A Presentable Enemy (on the future of U.S.-Russian relations)

A Presentable Enemy (on the future of U.S.-Russian relations)

Photo by Yasha Hoffman

Andrei Kozyrev, Boris Yeltsin’s foreign minister from 1991 to 1996, was in Madison Thursday for a talk on the future of U.S.-Russian relations. We covered a lot of ground at the public seminar and later at our house for dinner—a thrill for faculty and grads alike. What a moment to be discussing such issues, with a U.S. president under investigation for suspected ties to Moscow! And yet, Kozyrev was skeptical that Russia’s relationship with the West had much to do with who occupied the White House.

Why this skepticism? The KGB (FSB) state in Russia needs an external enemy for domestic legitimacy. China will not do—it’s too close for comfort. Ukraine and other countries in the near abroad are convenient foils but certainly not peers. Germany is an essentially regional power. Only the United States is a “presentable enemy you can show to people.”

And so, even if Trump gives away the store, Putin “won’t take yes for an answer.” The Kremlin needs the Russian people to view America as an adversary. This is why Obama’s “reset” failed—not because it was insufficiently accommodating, but because it promoted a vision of the West at odds with Russian propaganda.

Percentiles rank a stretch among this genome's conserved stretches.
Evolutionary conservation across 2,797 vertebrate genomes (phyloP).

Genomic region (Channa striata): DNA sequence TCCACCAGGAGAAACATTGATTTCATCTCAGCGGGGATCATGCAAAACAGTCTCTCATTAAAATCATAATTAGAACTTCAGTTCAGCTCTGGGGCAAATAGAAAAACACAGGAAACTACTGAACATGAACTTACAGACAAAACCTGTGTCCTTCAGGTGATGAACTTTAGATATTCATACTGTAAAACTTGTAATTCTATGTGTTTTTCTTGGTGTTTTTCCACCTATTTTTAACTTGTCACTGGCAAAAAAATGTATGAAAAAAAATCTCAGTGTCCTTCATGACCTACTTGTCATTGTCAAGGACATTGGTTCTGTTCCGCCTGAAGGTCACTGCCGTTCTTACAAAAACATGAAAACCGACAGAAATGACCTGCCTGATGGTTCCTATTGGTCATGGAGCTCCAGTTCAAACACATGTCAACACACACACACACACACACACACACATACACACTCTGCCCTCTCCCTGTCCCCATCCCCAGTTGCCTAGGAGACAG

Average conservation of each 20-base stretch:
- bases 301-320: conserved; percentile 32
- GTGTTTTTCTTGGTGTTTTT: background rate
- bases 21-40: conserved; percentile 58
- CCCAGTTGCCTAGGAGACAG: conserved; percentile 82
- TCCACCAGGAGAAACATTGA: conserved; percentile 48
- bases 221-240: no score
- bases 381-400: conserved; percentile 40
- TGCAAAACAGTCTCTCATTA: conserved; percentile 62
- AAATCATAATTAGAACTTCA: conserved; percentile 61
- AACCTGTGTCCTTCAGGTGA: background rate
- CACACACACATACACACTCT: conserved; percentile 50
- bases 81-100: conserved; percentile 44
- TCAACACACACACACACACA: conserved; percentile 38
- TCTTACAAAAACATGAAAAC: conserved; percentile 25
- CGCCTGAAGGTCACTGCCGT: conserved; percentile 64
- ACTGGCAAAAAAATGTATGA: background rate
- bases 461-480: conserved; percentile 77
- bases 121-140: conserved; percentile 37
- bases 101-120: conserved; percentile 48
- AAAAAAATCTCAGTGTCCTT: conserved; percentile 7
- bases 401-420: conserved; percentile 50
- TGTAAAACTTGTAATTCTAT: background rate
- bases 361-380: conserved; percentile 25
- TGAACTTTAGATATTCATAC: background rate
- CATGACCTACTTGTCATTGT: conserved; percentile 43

My own view is that the Kremlin’s propaganda machine has been impressively effective at adjusting to Trump’s victory. The establishment candidate was supposed to win—the outsider did instead. But Trump’s victory was an illusion. No sooner did he take power but the establishment pushed back, hard. If Trump ultimately fails to give Putin what he supposedly wants—recognition of Crimea as an integral part of the Russian Federation, the lifting of sanctions—this will be taken as evidence of the true nature of American power. And if he succeeds, he may paradoxically find himself as demonized as Obama.